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"Ides of March" producer Grant Heslov and actor/director George Clooney have come a long way since their days as struggling actors.
In the world of Hollywood, Grant Heslov’s got a pretty good gig: he’s George Clooney’s wingman.
Heslov’s been close friends with Clooney since their days shooting hoops in between auditions as up-and-coming actors (Heslov didn’t do too shabby, with supporting roles in films like “True Lies,” “Enemy of the State” and “The Scorpion King”), and when his pal eventually got the juice to get his own creative projects off the ground, Heslov shifted into a role as writer-producer, helping Clooney craft the screenplays for “Good Night and Good Luck” and the recent “Ides of March,” as well as directing the Clooney-starring “Men Who Stare At Goats.”
Heslov tells PopcornBiz that he and Clooney have a back-and-forth writing process, tossing ideas around like they did the basketball. “We really kick the story around and bounce stuff off and we sort of hit our heads against the wall,” he says of their approach. “And then it just depends on who has an affinity for a certain piece, so there is no real set way. It's not like I write a scene and then he writes a scene and then we meet and talk about it. We sit in the same room. We write the scenes together. We knock it around. We'll read it overnight. We'll come back in and say, 'This doesn't work.’ It's just sort of really collaborative.”
Despite the usual early struggles and setbacks as they launched their Hollywood careers, Heslov says neither one of them was ever ready to drop out and find a more stable career. “I don't think that George ever got very close to it, but I had a day job – I was more than close,” says Heslov. “I went to USC and studied theater. When I was in college I got a television series as an actor, but then I graduated from college and then I didn't work for two years. I worked at a limousine company for a few years and then I worked some more, but it was sporadic – It was like guest-starring stuff you'd get. Then I bought editing equipment and I started editing actor's demo reels, and that's sort of how I learned a lot about filmmaking. Because not only was I just editing stuff, I was also re-editing, because people want the be the main thing in the scene. Then I started editing some short films. I edited Paul Thomas Anderson's first short film in my apartment. It turned into a nice little company, actually, and I ended up selling it. That was my day job, but then I finally got to a point where the acting had taken over.”
Heslov says that of their old gang of friends from the early 90s salad days “everybody has made it – but not everybody has made it in show business. Some of them decided that it wasn't for them. A couple of guys never were in show business and so that wasn't an issue, but everyone has sort of come to a good place, sort of found their niche and where they're supposed to be and we're all still buddies. [Actor] Richard Kind was one of our buddies and obviously he's done well. He has a part in 'Argo' and is really funny in it.”
“Argo” is the next film from Heslov and Clooney’s Smokehouse Pictures, a bizarre true-life story set during the 1979 hostage crisis in Iran, in which CIA uses a fake Hollywood movie shoot to enter Tehran and try to smuggle out a small group of Americans hiding out at the Canadian embassy. The film stars and is directed by another multi-hyphenate: Ben Affleck.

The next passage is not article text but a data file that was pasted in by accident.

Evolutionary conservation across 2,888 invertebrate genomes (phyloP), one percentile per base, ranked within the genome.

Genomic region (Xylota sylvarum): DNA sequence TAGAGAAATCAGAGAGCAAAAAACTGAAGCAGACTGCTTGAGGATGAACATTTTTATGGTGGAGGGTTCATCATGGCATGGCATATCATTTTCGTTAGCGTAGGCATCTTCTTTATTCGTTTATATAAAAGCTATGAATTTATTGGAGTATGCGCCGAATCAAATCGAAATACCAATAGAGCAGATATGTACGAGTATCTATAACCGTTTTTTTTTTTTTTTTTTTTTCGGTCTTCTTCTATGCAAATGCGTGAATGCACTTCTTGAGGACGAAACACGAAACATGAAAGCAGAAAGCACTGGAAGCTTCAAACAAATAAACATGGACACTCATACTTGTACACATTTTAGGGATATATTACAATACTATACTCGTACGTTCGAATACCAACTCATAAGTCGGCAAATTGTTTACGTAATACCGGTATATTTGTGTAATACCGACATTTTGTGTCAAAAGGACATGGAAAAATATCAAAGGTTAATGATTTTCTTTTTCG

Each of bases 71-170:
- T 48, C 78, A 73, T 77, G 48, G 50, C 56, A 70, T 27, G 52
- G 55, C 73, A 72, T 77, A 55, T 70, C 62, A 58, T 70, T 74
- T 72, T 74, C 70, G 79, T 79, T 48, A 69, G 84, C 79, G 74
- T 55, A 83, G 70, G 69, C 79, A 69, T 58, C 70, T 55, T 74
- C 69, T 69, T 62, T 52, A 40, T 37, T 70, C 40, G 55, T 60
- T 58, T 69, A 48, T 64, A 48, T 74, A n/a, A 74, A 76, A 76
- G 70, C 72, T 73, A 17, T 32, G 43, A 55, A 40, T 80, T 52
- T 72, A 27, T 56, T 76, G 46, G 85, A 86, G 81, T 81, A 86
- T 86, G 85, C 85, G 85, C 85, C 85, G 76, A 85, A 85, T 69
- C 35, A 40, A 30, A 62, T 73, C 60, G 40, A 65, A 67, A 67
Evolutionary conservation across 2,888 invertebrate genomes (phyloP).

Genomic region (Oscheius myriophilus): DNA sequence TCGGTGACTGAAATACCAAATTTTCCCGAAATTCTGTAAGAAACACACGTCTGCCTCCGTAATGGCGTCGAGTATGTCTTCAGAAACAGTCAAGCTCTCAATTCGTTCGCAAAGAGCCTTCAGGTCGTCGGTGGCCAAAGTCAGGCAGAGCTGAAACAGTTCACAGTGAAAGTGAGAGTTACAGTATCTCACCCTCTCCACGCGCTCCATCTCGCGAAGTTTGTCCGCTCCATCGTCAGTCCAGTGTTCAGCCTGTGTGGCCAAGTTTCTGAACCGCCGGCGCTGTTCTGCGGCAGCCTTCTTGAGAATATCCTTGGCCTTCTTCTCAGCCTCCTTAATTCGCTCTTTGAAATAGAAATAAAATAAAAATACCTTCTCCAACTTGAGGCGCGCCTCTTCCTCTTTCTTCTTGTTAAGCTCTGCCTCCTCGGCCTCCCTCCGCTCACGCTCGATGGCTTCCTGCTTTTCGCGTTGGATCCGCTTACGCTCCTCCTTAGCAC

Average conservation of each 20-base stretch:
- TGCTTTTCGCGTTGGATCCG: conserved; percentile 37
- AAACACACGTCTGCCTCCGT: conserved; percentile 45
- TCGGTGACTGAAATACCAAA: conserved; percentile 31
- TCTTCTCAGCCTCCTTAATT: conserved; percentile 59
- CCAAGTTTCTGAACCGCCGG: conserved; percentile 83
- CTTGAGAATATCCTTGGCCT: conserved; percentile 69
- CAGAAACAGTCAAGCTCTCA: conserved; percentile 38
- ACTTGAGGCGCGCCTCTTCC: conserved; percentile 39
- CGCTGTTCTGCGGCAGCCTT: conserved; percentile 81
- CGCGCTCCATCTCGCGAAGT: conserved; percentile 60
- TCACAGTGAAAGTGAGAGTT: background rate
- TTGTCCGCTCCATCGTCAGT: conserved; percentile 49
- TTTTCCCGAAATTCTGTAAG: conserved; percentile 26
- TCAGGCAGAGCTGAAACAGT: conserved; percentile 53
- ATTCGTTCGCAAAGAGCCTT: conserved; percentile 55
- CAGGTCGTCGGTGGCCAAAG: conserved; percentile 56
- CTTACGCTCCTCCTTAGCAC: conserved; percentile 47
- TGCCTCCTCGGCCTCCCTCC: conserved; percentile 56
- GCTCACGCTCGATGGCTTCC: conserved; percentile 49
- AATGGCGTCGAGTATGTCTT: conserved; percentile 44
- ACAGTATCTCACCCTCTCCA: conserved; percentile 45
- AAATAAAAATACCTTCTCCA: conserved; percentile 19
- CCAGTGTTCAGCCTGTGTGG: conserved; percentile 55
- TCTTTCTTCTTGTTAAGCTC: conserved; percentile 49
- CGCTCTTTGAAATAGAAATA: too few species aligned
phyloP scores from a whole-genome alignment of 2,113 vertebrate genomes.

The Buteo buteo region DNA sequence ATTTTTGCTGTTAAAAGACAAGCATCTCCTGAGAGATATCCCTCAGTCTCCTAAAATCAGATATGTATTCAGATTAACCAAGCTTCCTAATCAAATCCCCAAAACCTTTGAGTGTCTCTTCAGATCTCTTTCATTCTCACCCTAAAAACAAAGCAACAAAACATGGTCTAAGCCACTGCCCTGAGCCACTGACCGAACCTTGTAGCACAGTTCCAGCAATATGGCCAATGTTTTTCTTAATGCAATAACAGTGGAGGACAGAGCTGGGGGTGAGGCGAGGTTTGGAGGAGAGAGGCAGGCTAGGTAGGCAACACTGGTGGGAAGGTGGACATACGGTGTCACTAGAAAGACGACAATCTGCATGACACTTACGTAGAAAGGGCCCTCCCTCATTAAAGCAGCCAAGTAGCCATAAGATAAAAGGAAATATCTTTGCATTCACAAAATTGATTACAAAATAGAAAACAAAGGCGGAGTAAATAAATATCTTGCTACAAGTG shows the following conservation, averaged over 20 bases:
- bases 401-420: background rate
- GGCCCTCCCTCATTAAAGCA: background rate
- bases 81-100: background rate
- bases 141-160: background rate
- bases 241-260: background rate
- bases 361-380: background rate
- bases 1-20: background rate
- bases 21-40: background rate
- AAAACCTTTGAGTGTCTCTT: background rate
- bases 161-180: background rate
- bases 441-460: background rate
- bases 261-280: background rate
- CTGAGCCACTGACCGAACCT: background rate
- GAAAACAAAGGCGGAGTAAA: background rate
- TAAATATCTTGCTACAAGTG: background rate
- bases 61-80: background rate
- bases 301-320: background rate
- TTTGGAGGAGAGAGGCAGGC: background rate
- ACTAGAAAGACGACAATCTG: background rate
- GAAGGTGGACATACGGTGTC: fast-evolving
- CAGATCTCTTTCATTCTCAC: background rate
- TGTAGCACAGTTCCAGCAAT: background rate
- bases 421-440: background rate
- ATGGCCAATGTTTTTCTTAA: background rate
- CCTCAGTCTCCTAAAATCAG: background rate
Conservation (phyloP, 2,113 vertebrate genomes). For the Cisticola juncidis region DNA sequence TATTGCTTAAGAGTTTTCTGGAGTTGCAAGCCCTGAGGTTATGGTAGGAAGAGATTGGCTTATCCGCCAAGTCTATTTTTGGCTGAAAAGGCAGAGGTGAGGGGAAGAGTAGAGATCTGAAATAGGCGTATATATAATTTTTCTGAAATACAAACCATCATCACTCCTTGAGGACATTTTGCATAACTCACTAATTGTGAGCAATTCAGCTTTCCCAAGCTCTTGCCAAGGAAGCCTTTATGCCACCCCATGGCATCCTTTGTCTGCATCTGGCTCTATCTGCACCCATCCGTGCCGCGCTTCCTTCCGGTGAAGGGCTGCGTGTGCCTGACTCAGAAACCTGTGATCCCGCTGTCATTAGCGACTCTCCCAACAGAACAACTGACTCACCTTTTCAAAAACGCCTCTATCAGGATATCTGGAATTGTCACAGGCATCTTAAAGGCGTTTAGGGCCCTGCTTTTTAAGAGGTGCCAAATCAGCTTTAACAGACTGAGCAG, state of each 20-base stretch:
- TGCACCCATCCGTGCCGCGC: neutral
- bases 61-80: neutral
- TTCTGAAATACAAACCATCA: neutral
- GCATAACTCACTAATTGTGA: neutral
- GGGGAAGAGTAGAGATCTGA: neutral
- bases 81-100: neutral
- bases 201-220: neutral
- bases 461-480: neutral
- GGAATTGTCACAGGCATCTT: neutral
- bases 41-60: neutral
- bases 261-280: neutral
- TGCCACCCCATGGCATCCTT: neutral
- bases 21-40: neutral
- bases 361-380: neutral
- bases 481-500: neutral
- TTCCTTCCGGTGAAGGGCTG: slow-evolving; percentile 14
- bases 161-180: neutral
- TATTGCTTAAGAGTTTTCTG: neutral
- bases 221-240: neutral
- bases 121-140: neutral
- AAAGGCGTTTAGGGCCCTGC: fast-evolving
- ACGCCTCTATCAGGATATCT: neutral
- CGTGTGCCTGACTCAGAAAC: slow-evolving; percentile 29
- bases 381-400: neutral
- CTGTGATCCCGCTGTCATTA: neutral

“Somebody in my company brought me article that was in 'Details' Magazine. I read it and I said, 'This would make a fantastic film. Let’s get the option,'” says Heslov. “Then we hired this guy [Chris Terrio] to write it, who really hadn't written much, and he wrote a fantastic script. George and I were going to make it. Neither one of us was going to direct it. We were going to find a director, and maybe George was going to be in it, depending on who the director was. And while we were making 'Ides of March' we got a call from the studio saying that Ben Affleck had read it and was really interested in directing it and possibly being in it. We said, 'That sounds really interesting,' because we thought that his last film ("The Town") was great. So George and I got on the phone with Ben and we had a long talk and talked about it and decided, 'Yeah, you should do it.' It's cool. We just finished our fifth week of shooting.”
As an intriguing side-note, the real-life CIA hired comic book artist Jack Kirby – co-creator of Captain America, Thor, the Fantastic Four and countless more characters – to create a series of storyboards and conceptual designs that helped sell the illusion that a real movie was going to be made. “Jack Kirby is in it, yeah – not the Jack Kirby, but yes, “ says Heslov. “It's a small part, but the storyboards play a significant role in the piece. We've actually shot the Jack Kirby stuff already with Michael Parks. He's like in every Quentin Tarantino movie and he was a big star when he was younger.”
Heslov says that, no matter their creative successes or failures, he and Clooney always agree on a very simple philosophy: “I know that I can speak for George in this, too: we want to make films where when we are old and sitting at the Farmer's Market having breakfast that we can look back on and say, 'Wow. We made some films that we're proud of,’” he says. “’’Some of them that people got and some of them people didn't get, but they're the films that we wanted to make.' I think that's it. I hope that we can make a difference within our unions and within the things that are important to us in our town.”